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'Rain'

New Zeland drama 'Rain' doesn't quite deliver

Friday, July 12, 2002

By Barry Paris, Post-Gazette Staff Writer

Coming of age in Samoa was a lark -- and a laugh riot -- compared with the situation a few islands due south. Ever wonder about existential sexual angst in New Zealand? Margaret Mead didn't go there, but director Christine Jeffs does, braving inclement emotional weather in "Rain."

 
 
'Rain'

RATING: R for sexuality and adult themes

PLAYERS: Sarah Peirse, Marton Csokas, Alicia Fulford-Wierzbicki

DIRECTOR: Christine Jeffs

CRITIC'S CALL:

   
 

A dark drama begins brightly enough on the scenic coast, where Kate and Ed and their two kids have rented a cottage for the summer. It's a little piece of paradise, but their marriage was made elsewhere than in heaven: We soon see that the relationship -- if not crumbling -- is fraying. The vacation enclave is frayed around the edges, too. Almost from the moment of arrival, everybody seems slightly bored with the place.

Ah, but it's 1972, and some residual '60s sex-drugs-rock-n-roll are still infusing remote N.Z. -- which is not so remote as to be without a party scene. The rock comes from the phonograph. The drugs come from the plentiful supply of booze. The sex comes from hot, hunky Cady, an itinerant fisherman-photographer who, in addition to fish, catches Kate's eye -- as well as her daughter.

Those nondescript holiday houses by day look more magical by night through the ocean mist and alcoholic fog. What else to do -- or better antidote to ennui -- than drink away the evening and sunbathe away the hangover?

The constant mood music of Kate's life is the tinkling of ice cubes in her glass. She drinks while doing the dishes and takes her scotch-on-the-rocks into the water when swimming. She's a loving but detached mother, oblivious to her 14-year-old Janey's increasing alienation.

"Give your poor mum a cuddle," she begs, but Janey won't. She disapproves of the boozing and flirting and skinny-dipping revelries, and she's wildly hormonal herself. Mum's dalliance will soon incite the girl's dangerous dabblings in emulation.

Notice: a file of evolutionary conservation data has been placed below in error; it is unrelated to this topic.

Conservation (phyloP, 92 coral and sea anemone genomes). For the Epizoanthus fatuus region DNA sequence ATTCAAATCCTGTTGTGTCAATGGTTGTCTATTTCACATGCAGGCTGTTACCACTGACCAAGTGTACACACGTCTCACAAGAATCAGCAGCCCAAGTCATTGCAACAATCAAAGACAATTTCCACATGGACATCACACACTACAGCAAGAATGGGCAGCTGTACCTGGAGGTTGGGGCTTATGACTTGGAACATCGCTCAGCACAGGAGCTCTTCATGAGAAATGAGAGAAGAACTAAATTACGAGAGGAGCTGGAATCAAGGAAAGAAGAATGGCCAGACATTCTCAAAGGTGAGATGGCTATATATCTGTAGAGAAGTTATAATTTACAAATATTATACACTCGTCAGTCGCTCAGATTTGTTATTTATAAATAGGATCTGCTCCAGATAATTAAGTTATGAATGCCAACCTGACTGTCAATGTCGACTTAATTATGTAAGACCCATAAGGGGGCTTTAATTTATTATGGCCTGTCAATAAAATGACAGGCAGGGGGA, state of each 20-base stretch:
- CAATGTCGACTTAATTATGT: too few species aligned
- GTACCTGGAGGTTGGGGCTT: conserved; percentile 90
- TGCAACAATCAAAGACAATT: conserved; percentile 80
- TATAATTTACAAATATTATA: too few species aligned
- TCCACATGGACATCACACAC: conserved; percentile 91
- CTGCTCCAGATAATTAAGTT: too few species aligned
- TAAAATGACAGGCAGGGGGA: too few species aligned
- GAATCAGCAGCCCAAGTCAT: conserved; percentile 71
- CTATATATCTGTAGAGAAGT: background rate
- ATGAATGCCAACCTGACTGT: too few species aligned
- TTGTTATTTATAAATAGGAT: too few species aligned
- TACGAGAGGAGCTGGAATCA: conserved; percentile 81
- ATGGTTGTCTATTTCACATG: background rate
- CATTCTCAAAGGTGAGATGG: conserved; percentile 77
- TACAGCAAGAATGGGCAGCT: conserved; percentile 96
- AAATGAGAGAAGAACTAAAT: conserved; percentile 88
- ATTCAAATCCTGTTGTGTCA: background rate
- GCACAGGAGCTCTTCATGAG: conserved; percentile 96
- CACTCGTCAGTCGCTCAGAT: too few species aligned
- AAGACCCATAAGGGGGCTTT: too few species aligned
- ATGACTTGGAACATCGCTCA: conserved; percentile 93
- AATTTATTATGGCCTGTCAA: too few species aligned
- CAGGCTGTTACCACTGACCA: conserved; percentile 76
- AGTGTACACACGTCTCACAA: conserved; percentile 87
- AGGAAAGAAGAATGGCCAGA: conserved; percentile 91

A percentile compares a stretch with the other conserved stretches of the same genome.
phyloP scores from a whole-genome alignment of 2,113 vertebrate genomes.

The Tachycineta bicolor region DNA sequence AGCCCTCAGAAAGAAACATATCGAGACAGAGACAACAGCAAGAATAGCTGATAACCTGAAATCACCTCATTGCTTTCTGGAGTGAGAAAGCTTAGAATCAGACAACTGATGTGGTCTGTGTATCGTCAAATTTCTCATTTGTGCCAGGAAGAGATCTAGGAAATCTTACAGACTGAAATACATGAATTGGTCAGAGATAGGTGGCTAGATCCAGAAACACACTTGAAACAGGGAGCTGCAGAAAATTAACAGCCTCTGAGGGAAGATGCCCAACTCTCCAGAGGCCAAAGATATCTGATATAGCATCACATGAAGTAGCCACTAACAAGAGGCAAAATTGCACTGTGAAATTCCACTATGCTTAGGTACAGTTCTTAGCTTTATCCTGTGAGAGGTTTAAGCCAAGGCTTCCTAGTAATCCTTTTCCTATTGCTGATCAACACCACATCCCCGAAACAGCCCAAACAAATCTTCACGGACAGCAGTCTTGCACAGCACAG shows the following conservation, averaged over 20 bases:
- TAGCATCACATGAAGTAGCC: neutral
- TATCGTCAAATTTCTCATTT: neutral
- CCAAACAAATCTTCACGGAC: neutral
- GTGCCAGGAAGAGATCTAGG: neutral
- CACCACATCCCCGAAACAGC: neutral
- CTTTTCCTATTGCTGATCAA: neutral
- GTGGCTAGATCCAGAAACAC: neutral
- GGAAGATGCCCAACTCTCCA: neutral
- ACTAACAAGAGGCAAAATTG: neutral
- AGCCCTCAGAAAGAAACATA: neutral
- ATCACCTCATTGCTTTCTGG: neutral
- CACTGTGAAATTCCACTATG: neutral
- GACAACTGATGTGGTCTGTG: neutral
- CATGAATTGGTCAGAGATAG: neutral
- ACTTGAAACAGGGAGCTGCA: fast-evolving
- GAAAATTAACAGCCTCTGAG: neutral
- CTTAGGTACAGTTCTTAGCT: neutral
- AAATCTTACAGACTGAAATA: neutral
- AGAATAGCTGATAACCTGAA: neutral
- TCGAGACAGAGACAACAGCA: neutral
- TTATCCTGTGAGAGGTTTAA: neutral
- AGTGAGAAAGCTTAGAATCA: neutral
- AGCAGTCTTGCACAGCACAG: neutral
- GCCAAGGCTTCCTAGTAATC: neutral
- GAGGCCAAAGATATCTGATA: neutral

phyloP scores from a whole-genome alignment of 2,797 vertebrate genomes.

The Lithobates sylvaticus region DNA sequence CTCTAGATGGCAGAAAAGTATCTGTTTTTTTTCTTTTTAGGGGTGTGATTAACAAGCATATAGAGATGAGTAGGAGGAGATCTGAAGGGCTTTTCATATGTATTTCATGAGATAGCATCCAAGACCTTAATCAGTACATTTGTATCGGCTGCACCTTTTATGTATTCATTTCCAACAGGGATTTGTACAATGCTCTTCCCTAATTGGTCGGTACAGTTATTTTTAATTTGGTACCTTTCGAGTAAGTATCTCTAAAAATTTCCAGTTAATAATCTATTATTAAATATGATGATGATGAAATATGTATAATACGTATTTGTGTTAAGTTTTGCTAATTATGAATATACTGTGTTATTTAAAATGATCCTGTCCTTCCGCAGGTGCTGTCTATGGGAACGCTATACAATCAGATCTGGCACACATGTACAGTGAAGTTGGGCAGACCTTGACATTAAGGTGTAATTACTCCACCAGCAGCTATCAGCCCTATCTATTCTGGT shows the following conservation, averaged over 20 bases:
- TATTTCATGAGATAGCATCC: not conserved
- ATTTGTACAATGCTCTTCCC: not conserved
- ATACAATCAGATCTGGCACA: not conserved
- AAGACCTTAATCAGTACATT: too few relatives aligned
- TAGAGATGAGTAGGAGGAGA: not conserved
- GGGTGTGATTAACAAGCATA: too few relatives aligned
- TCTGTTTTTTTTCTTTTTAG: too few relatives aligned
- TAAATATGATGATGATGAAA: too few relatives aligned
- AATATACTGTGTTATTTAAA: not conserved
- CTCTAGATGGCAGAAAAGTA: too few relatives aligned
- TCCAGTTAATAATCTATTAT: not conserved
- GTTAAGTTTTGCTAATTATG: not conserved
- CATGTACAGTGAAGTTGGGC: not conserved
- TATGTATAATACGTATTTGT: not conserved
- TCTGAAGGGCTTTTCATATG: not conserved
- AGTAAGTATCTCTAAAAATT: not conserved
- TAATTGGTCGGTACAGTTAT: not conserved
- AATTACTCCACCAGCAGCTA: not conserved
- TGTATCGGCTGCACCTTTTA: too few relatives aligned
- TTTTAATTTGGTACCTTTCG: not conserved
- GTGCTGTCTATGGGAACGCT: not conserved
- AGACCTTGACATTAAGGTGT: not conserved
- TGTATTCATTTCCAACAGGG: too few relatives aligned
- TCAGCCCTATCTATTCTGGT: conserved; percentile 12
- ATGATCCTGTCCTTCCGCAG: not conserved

In the meantime, she and her 5-year-old brother are left to their own devices, making their own discoveries by the ocean, relying on each other and their feisty-sweet bond.

New Zealand novelist Kirsty Gunn's story speaks to the fateful transience of life's key moments and the fine (or is it thick and murky?) line between child- and adult-hood. It has the slow pace of tragedy and almost succumbs to that, but is saved by -- and owes its cinematic life to -- five fine performances.

Chief among them is Sarah Peirse's as the mother, a kind of latter-day Glenda Jackson with her mature passion, deep voice and tough melancholy (you'll pardon the oxymoron). Marton Csokas as the sexual catalyst well renders and represents everything her dull, nice-guy husband (Alistair Browning) lacks -- the yin of momentum to the yang of inertia.

As Janey, young Alicia Fulford-Wierzbicki (try getting THAT on a movie marquee) has perfect adolescent attitude -- and seductiveness -- for her role, consumed with sex one minute, with her paper dolls the next, exuding confidence without the slightest basis for it. She is best when bonding with her little brother, Aaron Murphy, who marches behind and shadows her everywhere, his great freckled face and beautiful innocence stealing the show.

The problem with that show, from an American audience standpoint, is that its combination of New Zealand accents and low-fidelity dialogue recording often makes the language sound more akin to Tibetan than English. Too much treble?

Too much trouble.

"Rain" is intelligent and emotionally provocative throughout but as esoteric as its title: There's never any rain! There's just the gathering clouds and "scent" of a storm, making us wonder whether it's something cleansing or ominous that's brewing -- and leaving us a bit unsatisfied when we find out.

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